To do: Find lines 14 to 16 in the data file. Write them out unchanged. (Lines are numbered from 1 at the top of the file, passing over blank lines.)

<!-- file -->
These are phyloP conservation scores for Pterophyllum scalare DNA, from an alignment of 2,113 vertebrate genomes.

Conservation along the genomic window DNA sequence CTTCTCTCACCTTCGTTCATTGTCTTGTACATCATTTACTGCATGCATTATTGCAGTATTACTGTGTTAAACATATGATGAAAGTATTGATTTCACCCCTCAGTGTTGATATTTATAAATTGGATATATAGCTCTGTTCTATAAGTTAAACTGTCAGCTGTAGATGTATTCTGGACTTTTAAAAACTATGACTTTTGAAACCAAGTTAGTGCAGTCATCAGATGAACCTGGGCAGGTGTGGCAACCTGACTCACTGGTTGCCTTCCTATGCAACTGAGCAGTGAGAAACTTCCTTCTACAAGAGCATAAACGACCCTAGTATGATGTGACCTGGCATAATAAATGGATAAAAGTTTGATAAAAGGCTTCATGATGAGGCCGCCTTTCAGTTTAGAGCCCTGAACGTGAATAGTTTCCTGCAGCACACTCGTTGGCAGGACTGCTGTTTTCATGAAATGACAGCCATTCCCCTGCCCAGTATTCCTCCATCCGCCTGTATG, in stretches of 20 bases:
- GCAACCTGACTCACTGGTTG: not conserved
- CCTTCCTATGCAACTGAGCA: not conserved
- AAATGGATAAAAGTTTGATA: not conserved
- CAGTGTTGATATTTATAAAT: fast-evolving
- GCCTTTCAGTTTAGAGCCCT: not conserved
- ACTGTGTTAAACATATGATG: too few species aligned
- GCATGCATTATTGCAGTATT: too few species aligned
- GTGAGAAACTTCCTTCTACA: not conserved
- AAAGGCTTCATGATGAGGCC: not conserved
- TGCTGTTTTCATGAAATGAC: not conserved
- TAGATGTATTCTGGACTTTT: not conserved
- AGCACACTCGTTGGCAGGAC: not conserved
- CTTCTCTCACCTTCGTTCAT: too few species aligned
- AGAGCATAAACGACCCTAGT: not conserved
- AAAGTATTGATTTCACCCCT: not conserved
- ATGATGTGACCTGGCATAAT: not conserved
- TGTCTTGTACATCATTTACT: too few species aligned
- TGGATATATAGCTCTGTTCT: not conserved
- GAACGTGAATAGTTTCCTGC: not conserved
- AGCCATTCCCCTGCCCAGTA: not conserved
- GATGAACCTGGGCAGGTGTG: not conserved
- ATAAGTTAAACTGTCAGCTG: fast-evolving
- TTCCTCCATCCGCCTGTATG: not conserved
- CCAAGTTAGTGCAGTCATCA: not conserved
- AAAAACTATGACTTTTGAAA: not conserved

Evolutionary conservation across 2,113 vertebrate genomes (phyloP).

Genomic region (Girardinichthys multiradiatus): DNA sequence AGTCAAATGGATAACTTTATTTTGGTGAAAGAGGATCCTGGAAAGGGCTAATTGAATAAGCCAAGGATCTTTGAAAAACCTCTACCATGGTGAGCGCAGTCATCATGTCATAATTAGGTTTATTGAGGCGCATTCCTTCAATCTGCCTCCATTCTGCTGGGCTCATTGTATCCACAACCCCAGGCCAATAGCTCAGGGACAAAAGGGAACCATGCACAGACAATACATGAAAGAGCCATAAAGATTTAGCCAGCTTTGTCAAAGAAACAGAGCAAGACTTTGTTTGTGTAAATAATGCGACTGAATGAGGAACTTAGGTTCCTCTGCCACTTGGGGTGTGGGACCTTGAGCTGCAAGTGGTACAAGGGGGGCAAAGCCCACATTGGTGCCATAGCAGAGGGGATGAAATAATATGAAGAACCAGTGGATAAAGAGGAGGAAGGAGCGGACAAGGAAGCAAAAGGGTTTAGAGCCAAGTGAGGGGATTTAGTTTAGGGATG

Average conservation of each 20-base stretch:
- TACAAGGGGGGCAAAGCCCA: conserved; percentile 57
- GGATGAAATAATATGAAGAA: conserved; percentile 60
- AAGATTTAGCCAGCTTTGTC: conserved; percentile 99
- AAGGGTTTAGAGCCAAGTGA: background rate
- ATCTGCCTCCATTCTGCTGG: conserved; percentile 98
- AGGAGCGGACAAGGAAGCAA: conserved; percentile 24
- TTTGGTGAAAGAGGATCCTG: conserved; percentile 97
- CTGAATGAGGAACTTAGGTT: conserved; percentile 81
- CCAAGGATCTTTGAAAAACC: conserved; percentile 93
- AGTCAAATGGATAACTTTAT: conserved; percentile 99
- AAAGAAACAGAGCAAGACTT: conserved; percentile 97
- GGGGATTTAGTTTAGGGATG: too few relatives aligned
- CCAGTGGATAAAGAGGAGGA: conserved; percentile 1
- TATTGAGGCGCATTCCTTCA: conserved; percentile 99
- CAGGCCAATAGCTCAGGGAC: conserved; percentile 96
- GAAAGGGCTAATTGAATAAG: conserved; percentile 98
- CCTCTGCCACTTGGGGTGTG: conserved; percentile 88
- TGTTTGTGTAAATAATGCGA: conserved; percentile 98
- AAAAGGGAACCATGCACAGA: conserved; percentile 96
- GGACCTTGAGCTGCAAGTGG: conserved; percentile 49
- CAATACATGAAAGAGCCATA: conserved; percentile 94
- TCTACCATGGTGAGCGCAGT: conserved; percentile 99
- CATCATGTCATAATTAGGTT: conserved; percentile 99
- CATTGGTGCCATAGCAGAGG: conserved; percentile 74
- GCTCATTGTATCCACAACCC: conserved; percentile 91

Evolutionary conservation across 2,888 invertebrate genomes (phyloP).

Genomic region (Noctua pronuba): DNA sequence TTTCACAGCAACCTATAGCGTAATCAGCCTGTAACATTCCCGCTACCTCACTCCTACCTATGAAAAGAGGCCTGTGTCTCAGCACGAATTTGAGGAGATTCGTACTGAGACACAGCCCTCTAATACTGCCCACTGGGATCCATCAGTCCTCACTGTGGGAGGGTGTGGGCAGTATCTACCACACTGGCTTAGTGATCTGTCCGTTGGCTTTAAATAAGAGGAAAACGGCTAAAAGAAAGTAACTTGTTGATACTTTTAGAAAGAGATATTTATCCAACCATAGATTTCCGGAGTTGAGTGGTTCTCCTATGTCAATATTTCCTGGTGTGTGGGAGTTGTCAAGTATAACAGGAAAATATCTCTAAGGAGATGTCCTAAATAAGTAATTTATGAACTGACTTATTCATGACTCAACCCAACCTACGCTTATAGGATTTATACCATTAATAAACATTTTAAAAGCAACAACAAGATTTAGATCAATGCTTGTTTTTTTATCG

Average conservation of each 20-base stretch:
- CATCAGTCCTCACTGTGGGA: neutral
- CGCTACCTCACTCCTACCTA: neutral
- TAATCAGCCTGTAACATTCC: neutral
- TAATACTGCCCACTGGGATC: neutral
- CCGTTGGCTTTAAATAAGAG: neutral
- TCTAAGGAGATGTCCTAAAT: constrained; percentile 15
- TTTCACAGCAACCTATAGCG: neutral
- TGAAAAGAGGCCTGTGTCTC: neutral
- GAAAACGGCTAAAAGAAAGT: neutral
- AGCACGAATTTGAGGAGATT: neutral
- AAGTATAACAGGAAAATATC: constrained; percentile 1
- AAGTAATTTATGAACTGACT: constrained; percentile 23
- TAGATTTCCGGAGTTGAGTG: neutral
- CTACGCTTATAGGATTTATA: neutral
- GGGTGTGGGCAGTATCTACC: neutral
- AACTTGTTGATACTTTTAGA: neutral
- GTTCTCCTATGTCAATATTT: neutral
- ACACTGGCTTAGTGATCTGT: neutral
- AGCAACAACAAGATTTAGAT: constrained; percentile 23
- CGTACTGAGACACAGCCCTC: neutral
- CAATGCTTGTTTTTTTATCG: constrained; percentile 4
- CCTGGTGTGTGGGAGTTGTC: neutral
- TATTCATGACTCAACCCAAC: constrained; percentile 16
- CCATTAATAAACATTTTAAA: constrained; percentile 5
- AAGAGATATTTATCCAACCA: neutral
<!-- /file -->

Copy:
- AGCACACTCGTTGGCAGGAC: not conserved
- CTTCTCTCACCTTCGTTCAT: too few species aligned
- AGAGCATAAACGACCCTAGT: not conserved